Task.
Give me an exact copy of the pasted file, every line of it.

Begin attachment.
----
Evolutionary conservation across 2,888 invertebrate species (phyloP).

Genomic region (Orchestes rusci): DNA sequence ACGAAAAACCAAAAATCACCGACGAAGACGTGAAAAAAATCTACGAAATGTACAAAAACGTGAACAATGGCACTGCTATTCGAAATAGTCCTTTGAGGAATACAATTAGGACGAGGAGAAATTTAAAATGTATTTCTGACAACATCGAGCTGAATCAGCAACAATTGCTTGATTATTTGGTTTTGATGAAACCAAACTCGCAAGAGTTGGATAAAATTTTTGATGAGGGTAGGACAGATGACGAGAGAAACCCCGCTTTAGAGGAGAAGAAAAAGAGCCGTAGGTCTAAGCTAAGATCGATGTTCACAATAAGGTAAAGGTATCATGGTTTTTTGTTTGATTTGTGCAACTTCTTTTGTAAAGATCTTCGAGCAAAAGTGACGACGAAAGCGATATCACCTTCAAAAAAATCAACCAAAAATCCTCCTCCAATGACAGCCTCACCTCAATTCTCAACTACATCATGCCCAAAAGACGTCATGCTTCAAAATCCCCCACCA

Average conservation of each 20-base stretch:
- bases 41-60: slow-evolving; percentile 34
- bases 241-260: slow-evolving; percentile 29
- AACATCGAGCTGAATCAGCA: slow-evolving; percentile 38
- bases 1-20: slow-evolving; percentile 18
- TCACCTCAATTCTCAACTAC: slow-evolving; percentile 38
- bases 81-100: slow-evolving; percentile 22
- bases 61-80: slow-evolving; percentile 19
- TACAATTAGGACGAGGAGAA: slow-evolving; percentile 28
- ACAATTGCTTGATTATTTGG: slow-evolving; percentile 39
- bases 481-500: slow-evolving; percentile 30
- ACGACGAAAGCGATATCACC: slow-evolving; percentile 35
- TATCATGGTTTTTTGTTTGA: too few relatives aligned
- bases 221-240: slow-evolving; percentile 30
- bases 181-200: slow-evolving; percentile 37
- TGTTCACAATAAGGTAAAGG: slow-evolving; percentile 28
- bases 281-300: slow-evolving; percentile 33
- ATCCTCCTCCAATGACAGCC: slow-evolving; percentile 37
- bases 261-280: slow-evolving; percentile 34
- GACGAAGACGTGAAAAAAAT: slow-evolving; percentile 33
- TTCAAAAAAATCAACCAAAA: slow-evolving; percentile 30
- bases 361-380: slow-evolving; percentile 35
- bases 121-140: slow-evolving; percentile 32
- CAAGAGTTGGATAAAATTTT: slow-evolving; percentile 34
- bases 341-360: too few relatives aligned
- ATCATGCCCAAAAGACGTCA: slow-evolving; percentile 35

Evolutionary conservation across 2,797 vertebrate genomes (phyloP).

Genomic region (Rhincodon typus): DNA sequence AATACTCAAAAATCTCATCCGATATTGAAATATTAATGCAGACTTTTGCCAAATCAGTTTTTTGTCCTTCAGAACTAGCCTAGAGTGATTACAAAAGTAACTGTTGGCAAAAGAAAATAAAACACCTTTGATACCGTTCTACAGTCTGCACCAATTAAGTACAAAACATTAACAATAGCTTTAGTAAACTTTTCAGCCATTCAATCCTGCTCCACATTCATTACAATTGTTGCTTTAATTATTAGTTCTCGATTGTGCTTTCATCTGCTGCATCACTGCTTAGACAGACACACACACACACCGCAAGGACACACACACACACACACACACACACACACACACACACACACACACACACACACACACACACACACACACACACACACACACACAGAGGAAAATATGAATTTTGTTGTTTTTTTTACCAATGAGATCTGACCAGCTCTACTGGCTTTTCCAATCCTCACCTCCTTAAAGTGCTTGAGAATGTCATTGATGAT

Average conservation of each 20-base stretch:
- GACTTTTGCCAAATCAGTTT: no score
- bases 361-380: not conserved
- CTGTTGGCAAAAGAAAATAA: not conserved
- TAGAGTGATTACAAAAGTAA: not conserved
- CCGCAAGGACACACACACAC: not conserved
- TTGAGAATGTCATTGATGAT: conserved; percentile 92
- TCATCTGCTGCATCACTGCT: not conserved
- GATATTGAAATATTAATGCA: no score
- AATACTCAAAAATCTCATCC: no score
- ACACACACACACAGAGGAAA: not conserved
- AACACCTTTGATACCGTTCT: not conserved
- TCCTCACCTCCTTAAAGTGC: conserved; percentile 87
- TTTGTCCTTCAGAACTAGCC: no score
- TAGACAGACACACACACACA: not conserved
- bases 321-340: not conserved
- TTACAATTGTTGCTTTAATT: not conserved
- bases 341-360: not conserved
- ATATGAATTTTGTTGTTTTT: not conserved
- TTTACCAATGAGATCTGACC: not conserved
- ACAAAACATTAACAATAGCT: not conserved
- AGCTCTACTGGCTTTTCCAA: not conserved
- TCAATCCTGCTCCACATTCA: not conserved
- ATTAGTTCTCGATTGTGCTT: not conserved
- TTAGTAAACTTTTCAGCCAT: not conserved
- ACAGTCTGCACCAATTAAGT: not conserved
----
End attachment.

Evolutionary conservation across 2,888 invertebrate species (phyloP).

Genomic region (Orchestes rusci): DNA sequence ACGAAAAACCAAAAATCACCGACGAAGACGTGAAAAAAATCTACGAAATGTACAAAAACGTGAACAATGGCACTGCTATTCGAAATAGTCCTTTGAGGAATACAATTAGGACGAGGAGAAATTTAAAATGTATTTCTGACAACATCGAGCTGAATCAGCAACAATTGCTTGATTATTTGGTTTTGATGAAACCAAACTCGCAAGAGTTGGATAAAATTTTTGATGAGGGTAGGACAGATGACGAGAGAAACCCCGCTTTAGAGGAGAAGAAAAAGAGCCGTAGGTCTAAGCTAAGATCGATGTTCACAATAAGGTAAAGGTATCATGGTTTTTTGTTTGATTTGTGCAACTTCTTTTGTAAAGATCTTCGAGCAAAAGTGACGACGAAAGCGATATCACCTTCAAAAAAATCAACCAAAAATCCTCCTCCAATGACAGCCTCACCTCAATTCTCAACTACATCATGCCCAAAAGACGTCATGCTTCAAAATCCCCCACCA

Average conservation of each 20-base stretch:
- bases 41-60: slow-evolving; percentile 34
- bases 241-260: slow-evolving; percentile 29
- AACATCGAGCTGAATCAGCA: slow-evolving; percentile 38
- bases 1-20: slow-evolving; percentile 18
- TCACCTCAATTCTCAACTAC: slow-evolving; percentile 38
- bases 81-100: slow-evolving; percentile 22
- bases 61-80: slow-evolving; percentile 19
- TACAATTAGGACGAGGAGAA: slow-evolving; percentile 28
- ACAATTGCTTGATTATTTGG: slow-evolving; percentile 39
- bases 481-500: slow-evolving; percentile 30
- ACGACGAAAGCGATATCACC: slow-evolving; percentile 35
- TATCATGGTTTTTTGTTTGA: too few relatives aligned
- bases 221-240: slow-evolving; percentile 30
- bases 181-200: slow-evolving; percentile 37
- TGTTCACAATAAGGTAAAGG: slow-evolving; percentile 28
- bases 281-300: slow-evolving; percentile 33
- ATCCTCCTCCAATGACAGCC: slow-evolving; percentile 37
- bases 261-280: slow-evolving; percentile 34
- GACGAAGACGTGAAAAAAAT: slow-evolving; percentile 33
- TTCAAAAAAATCAACCAAAA: slow-evolving; percentile 30
- bases 361-380: slow-evolving; percentile 35
- bases 121-140: slow-evolving; percentile 32
- CAAGAGTTGGATAAAATTTT: slow-evolving; percentile 34
- bases 341-360: too few relatives aligned
- ATCATGCCCAAAAGACGTCA: slow-evolving; percentile 35

Evolutionary conservation across 2,797 vertebrate genomes (phyloP).

Genomic region (Rhincodon typus): DNA sequence AATACTCAAAAATCTCATCCGATATTGAAATATTAATGCAGACTTTTGCCAAATCAGTTTTTTGTCCTTCAGAACTAGCCTAGAGTGATTACAAAAGTAACTGTTGGCAAAAGAAAATAAAACACCTTTGATACCGTTCTACAGTCTGCACCAATTAAGTACAAAACATTAACAATAGCTTTAGTAAACTTTTCAGCCATTCAATCCTGCTCCACATTCATTACAATTGTTGCTTTAATTATTAGTTCTCGATTGTGCTTTCATCTGCTGCATCACTGCTTAGACAGACACACACACACACCGCAAGGACACACACACACACACACACACACACACACACACACACACACACACACACACACACACACACACACACACACACACACACACACAGAGGAAAATATGAATTTTGTTGTTTTTTTTACCAATGAGATCTGACCAGCTCTACTGGCTTTTCCAATCCTCACCTCCTTAAAGTGCTTGAGAATGTCATTGATGAT

Average conservation of each 20-base stretch:
- GACTTTTGCCAAATCAGTTT: no score
- bases 361-380: not conserved
- CTGTTGGCAAAAGAAAATAA: not conserved
- TAGAGTGATTACAAAAGTAA: not conserved
- CCGCAAGGACACACACACAC: not conserved
- TTGAGAATGTCATTGATGAT: conserved; percentile 92
- TCATCTGCTGCATCACTGCT: not conserved
- GATATTGAAATATTAATGCA: no score
- AATACTCAAAAATCTCATCC: no score
- ACACACACACACAGAGGAAA: not conserved
- AACACCTTTGATACCGTTCT: not conserved
- TCCTCACCTCCTTAAAGTGC: conserved; percentile 87
- TTTGTCCTTCAGAACTAGCC: no score
- TAGACAGACACACACACACA: not conserved
- bases 321-340: not conserved
- TTACAATTGTTGCTTTAATT: not conserved
- bases 341-360: not conserved
- ATATGAATTTTGTTGTTTTT: not conserved
- TTTACCAATGAGATCTGACC: not conserved
- ACAAAACATTAACAATAGCT: not conserved
- AGCTCTACTGGCTTTTCCAA: not conserved
- TCAATCCTGCTCCACATTCA: not conserved
- ATTAGTTCTCGATTGTGCTT: not conserved
- TTAGTAAACTTTTCAGCCAT: not conserved
- ACAGTCTGCACCAATTAAGT: not conserved